I removed the part where he gives away the WHOLE PLOT sheesh kabobs.
For Muslims, a long-awaited good guy on the screen
By OMAR SACIRBEY RELIGION NEWS SERVICE
MY NAME IS KHAN
Showing at AMC Theatres Studio 30 Theatres, 2949 Dunvale; Bollywood Cinema 6, 2703 Hwy 6 South; and AMC Theatres First Colony, 3301 Town Center, Sugar Land
CAMBRIDGE, Mass. — The 100 or so young couples, college students, middle-aged parents and grandmothers in head scarves that packed a movie theater could have been mistaken for an audience in Mumbai, Lahore or any other South Asian city.
They had come to see My Name Is Khan, a new Bollywood film that has shattered box-office records in India and is now making a respectable showing in the United States.
The film features dramatic plot twists and sensitive social subjects but throughout pounds home a tolerant message that the main character learned from his mother: There are two kinds of people in the world, the good guys and the bad guys.
And until recently, Muslims — at least those depicted by Hollywood — have nearly always been the bad guys.
Some of that, however, is changing. A small but growing number of films shown in the U.S. depict Muslims positively, or at least as something other than terrorists. Although creators say Khan is a love story above all, it has not been lost on audiences that the story's hero is a Muslim who preaches messages of peace and tolerance.
“It's nice to see a Muslim hero because we're so used to not seeing that,” said Azam Nizamuddin, a 42-year-old lawyer in Chicago. “Even more important was the spirituality of the central character. They really showed his commitment to God, despite his situation.”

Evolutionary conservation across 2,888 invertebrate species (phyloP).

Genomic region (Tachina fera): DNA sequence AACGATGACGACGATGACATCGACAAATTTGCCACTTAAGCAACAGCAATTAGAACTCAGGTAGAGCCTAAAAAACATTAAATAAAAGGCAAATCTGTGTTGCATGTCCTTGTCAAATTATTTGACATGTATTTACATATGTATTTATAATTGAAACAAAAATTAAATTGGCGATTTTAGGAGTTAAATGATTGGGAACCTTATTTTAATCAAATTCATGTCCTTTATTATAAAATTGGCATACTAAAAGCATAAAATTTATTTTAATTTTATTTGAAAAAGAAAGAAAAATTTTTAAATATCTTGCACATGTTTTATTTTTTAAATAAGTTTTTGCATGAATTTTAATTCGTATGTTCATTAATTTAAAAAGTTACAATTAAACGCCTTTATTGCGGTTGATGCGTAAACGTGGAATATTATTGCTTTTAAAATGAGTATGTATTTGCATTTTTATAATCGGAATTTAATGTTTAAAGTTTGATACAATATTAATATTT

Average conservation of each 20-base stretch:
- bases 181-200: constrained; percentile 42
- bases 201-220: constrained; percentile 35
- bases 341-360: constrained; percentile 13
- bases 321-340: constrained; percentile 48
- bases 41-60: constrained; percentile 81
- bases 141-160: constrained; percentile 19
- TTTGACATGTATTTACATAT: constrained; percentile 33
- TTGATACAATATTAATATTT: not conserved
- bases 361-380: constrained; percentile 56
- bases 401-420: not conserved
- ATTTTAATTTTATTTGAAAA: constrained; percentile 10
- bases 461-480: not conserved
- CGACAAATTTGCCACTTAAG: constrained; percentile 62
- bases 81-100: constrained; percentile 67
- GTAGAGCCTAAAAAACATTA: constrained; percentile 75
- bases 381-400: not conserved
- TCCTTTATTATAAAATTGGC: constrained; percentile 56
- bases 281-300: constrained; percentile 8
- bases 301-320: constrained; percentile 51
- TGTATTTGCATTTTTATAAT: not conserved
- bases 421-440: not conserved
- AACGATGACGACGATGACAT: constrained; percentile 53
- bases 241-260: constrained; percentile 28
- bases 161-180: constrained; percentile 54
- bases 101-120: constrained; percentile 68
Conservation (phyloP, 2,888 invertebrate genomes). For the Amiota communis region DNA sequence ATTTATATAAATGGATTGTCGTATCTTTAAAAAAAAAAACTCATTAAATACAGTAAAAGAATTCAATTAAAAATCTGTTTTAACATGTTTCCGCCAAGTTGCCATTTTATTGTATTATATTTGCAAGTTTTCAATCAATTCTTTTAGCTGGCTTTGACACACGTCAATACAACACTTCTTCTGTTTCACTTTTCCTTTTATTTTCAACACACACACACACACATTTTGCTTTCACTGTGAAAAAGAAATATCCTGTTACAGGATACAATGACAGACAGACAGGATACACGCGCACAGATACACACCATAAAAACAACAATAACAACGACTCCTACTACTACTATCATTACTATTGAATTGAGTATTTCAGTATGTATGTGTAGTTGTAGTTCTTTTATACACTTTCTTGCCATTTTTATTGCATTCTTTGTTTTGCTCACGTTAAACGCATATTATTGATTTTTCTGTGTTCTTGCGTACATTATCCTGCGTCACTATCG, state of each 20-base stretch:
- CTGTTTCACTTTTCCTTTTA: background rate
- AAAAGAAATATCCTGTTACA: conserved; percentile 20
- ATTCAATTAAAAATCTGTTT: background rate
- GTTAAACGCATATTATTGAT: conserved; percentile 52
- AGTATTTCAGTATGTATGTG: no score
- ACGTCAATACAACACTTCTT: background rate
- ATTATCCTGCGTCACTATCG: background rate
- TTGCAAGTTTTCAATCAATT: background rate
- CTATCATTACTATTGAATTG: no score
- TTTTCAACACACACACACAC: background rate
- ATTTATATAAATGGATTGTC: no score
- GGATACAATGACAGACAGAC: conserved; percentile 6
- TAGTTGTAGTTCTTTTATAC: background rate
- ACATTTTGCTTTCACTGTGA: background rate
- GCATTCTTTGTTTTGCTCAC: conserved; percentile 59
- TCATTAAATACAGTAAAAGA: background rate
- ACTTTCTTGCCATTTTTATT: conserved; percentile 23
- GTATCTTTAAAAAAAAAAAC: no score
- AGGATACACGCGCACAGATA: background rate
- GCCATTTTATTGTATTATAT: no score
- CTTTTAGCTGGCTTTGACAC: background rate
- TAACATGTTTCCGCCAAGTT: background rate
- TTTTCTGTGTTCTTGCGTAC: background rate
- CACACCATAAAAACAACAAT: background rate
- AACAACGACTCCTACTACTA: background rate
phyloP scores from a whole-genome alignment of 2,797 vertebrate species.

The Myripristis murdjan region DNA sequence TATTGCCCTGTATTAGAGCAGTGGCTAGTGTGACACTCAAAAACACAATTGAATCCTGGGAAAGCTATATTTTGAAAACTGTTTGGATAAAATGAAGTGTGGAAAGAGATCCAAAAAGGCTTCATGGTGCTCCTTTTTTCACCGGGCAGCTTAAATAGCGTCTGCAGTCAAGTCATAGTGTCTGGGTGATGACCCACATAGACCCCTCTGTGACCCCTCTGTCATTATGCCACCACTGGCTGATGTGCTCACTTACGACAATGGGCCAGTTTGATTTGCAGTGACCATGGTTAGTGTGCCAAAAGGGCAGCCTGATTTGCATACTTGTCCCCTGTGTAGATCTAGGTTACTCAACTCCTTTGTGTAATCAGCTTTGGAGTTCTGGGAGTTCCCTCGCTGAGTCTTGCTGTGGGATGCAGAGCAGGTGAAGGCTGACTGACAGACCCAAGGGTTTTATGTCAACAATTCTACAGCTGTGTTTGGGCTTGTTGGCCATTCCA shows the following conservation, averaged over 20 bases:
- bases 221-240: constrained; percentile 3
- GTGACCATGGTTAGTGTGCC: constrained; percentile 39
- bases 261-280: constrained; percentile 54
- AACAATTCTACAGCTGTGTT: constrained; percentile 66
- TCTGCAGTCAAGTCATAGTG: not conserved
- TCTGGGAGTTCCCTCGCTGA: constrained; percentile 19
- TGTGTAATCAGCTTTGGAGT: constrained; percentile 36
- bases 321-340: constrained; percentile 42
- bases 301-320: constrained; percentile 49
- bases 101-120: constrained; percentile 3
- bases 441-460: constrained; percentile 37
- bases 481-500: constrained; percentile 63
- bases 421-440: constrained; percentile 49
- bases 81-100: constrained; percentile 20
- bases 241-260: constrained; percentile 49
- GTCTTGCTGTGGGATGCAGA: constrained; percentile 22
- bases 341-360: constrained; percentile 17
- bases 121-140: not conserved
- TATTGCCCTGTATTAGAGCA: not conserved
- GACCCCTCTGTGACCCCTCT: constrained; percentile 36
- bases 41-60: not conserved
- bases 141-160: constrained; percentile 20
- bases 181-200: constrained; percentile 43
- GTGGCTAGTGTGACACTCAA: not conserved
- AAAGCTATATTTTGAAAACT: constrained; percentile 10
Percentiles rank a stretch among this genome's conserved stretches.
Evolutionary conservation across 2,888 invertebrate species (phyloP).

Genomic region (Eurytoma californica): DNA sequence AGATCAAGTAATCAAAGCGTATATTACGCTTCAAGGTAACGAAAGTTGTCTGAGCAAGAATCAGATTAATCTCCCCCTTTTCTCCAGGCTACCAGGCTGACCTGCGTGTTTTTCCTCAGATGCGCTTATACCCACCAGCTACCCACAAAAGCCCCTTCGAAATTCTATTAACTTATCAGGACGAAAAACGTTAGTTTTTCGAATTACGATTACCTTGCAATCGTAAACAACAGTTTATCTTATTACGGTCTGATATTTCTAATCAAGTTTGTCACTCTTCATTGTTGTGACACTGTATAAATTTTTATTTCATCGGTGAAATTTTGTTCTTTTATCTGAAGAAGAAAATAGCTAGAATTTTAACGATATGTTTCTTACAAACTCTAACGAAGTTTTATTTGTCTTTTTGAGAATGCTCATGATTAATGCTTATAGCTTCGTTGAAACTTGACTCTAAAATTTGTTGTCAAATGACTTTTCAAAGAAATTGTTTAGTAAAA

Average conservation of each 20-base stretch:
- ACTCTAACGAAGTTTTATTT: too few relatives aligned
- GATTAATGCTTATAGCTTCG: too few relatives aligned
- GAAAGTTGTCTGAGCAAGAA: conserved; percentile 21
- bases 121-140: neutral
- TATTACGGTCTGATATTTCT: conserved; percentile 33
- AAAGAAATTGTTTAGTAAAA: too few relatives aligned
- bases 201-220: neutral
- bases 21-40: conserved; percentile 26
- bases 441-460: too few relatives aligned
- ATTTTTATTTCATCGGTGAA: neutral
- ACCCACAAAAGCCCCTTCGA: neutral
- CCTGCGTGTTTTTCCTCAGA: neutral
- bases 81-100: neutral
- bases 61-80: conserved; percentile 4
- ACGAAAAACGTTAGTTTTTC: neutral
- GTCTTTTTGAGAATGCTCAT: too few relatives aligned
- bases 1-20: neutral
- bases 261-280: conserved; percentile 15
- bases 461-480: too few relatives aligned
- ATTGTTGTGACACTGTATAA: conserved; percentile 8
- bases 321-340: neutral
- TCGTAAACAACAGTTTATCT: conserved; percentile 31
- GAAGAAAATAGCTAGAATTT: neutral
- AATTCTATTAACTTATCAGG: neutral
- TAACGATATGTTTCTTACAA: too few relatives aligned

Khan is showing in almost 1,600 movie theaters worldwide, including more than 100 in the U.S.
Set in San Francisco, the film stars Bollywood heartthrob Shah Rukh Khan in the role of Rizwan Khan, an Indian Muslim immigrant with Asperger syndrome. He courts and marries Mandira, a single Hindu mother with a young son, Sameer. They live happily until the 9/11 terrorist attacks, when Khan's Muslim name makes the family a target of discrimination.
The movie is replete with Islamic references and imagery that would be familiar to Muslims: Khan frequently cites the Quran; bows in prayer at the bus stop and in jail; and takes a compassionate lesson from the story of God's command to Abraham to sacrifice his son.
Jack Shaheen, author of Reel Bad Arabs, attributes the growing number of films with sympathetic Muslim characters to more Muslims working in the film industry and a greater cultural sensitivity in Hollywood.
Despite progress, Shaheen said the effect is modest because most of the films with sympathetic Muslim characters are independent, low-budget productions with limited distribution. Without reaching major audiences, negative stereotypes of Muslims will persist, Shaheen said.
**** spoilers for zeitoun ************
A broader-reaching film may not be far off. Director Jonathan Demme is reportedly considering a film based on the award-winning book Zeitoun, which documents the true story of a Syrian-American man who helped rescue residents of New Orleans during Hurricane Katrina but landed in jail when police suspected him of being a terrorist.
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Despite its relatively modest distribution in the U.S., Khan has also found fans among non-South Asian audiences as well.
“Tolerance is one of the most important messages that movies need to deliver,” said Stephen Marks of Cambridge, Mass., who saw the movie with two friends. “That's a message that should sell.”